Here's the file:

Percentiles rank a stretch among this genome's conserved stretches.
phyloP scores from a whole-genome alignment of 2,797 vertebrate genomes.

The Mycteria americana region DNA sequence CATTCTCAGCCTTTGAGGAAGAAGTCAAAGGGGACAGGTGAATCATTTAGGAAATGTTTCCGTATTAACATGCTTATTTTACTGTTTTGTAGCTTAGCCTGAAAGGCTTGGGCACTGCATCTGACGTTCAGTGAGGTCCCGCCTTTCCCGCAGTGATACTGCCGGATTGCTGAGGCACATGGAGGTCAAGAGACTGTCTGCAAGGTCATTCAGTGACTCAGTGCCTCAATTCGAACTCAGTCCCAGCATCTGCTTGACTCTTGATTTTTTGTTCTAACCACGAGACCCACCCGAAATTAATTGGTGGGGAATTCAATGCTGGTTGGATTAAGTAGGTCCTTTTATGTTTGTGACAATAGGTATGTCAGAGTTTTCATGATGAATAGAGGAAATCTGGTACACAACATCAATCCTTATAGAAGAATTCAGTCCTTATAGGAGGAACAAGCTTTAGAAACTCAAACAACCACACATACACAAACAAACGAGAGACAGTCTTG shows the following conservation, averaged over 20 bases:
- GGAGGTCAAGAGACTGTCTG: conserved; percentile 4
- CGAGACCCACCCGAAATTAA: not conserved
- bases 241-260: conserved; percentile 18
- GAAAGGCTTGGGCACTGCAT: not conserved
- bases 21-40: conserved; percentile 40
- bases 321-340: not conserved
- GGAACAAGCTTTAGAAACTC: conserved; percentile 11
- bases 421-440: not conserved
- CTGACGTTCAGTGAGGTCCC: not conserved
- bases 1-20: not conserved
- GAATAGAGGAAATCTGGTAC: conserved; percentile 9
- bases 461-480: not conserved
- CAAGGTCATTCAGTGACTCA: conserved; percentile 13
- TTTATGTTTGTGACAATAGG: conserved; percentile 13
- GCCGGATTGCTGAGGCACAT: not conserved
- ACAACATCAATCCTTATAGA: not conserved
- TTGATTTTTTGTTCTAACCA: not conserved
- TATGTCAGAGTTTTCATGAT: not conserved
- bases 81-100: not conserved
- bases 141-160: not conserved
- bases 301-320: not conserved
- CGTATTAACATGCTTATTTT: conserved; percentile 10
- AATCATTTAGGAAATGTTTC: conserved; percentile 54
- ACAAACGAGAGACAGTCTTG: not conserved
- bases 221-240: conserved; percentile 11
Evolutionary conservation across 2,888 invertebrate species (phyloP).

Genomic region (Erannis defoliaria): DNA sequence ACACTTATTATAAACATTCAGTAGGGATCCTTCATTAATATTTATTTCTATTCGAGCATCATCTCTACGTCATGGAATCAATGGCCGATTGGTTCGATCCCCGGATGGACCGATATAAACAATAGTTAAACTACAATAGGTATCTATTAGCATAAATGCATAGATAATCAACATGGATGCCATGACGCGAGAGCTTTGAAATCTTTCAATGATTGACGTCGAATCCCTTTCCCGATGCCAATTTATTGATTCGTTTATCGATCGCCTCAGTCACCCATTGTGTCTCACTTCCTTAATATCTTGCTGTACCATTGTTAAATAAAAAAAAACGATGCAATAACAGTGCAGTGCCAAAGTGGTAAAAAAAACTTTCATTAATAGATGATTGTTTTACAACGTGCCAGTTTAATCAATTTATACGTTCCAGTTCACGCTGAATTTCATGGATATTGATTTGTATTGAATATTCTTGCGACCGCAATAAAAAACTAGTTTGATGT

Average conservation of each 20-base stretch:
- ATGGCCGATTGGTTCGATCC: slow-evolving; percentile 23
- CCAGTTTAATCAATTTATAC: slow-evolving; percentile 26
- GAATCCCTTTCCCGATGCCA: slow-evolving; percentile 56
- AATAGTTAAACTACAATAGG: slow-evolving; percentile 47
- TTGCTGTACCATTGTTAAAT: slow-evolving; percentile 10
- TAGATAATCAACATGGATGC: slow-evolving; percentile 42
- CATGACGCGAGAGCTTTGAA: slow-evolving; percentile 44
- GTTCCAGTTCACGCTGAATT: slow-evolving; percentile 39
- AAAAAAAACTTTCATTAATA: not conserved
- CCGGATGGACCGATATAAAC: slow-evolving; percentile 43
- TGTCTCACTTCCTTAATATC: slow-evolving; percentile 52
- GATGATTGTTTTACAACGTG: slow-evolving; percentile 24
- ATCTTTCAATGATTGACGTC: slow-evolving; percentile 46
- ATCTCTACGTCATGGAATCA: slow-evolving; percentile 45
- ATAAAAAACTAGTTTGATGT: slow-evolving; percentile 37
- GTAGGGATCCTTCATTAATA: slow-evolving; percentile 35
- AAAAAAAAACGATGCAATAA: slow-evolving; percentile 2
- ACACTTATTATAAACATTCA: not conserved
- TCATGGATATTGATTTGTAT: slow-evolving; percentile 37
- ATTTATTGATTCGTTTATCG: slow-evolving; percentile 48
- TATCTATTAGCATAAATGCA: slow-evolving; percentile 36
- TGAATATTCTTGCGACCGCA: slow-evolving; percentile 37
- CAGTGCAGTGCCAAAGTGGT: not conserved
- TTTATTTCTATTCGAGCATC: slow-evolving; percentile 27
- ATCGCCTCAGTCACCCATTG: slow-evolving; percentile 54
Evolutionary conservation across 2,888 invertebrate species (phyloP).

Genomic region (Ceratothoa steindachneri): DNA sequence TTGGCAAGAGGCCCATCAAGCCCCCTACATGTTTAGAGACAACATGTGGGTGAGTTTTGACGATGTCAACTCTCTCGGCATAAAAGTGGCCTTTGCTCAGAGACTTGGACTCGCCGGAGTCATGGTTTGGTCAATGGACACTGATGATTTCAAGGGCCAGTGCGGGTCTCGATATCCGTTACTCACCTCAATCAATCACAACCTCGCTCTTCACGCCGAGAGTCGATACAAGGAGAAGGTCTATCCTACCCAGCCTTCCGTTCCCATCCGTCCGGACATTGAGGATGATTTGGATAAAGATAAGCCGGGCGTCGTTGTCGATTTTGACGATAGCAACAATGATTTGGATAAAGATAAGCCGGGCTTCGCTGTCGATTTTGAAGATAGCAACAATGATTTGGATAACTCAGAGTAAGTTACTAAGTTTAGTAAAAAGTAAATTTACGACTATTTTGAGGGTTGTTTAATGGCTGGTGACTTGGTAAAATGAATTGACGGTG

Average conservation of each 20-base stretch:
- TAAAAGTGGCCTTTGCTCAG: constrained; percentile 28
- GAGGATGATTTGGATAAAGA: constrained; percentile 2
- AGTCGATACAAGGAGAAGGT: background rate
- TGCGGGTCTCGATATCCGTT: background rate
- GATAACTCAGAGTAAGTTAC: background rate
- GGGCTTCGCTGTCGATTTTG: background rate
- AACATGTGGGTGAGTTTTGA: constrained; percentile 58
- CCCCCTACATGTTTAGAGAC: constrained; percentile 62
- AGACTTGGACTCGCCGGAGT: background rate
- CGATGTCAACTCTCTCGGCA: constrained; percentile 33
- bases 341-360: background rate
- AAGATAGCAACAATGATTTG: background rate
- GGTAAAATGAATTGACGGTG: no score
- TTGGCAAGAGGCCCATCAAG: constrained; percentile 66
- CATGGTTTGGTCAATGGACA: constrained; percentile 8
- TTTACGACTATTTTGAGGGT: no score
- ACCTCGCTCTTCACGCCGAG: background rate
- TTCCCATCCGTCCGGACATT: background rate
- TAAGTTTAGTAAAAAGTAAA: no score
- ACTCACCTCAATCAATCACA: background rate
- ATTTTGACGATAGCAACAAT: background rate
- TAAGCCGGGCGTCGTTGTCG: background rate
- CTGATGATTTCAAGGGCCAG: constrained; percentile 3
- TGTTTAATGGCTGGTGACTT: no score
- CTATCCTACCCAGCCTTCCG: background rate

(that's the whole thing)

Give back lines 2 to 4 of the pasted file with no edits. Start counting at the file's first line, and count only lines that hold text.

phyloP scores from a whole-genome alignment of 2,797 vertebrate genomes.

The Mycteria americana region DNA sequence CATTCTCAGCCTTTGAGGAAGAAGTCAAAGGGGACAGGTGAATCATTTAGGAAATGTTTCCGTATTAACATGCTTATTTTACTGTTTTGTAGCTTAGCCTGAAAGGCTTGGGCACTGCATCTGACGTTCAGTGAGGTCCCGCCTTTCCCGCAGTGATACTGCCGGATTGCTGAGGCACATGGAGGTCAAGAGACTGTCTGCAAGGTCATTCAGTGACTCAGTGCCTCAATTCGAACTCAGTCCCAGCATCTGCTTGACTCTTGATTTTTTGTTCTAACCACGAGACCCACCCGAAATTAATTGGTGGGGAATTCAATGCTGGTTGGATTAAGTAGGTCCTTTTATGTTTGTGACAATAGGTATGTCAGAGTTTTCATGATGAATAGAGGAAATCTGGTACACAACATCAATCCTTATAGAAGAATTCAGTCCTTATAGGAGGAACAAGCTTTAGAAACTCAAACAACCACACATACACAAACAAACGAGAGACAGTCTTG shows the following conservation, averaged over 20 bases:
- GGAGGTCAAGAGACTGTCTG: conserved; percentile 4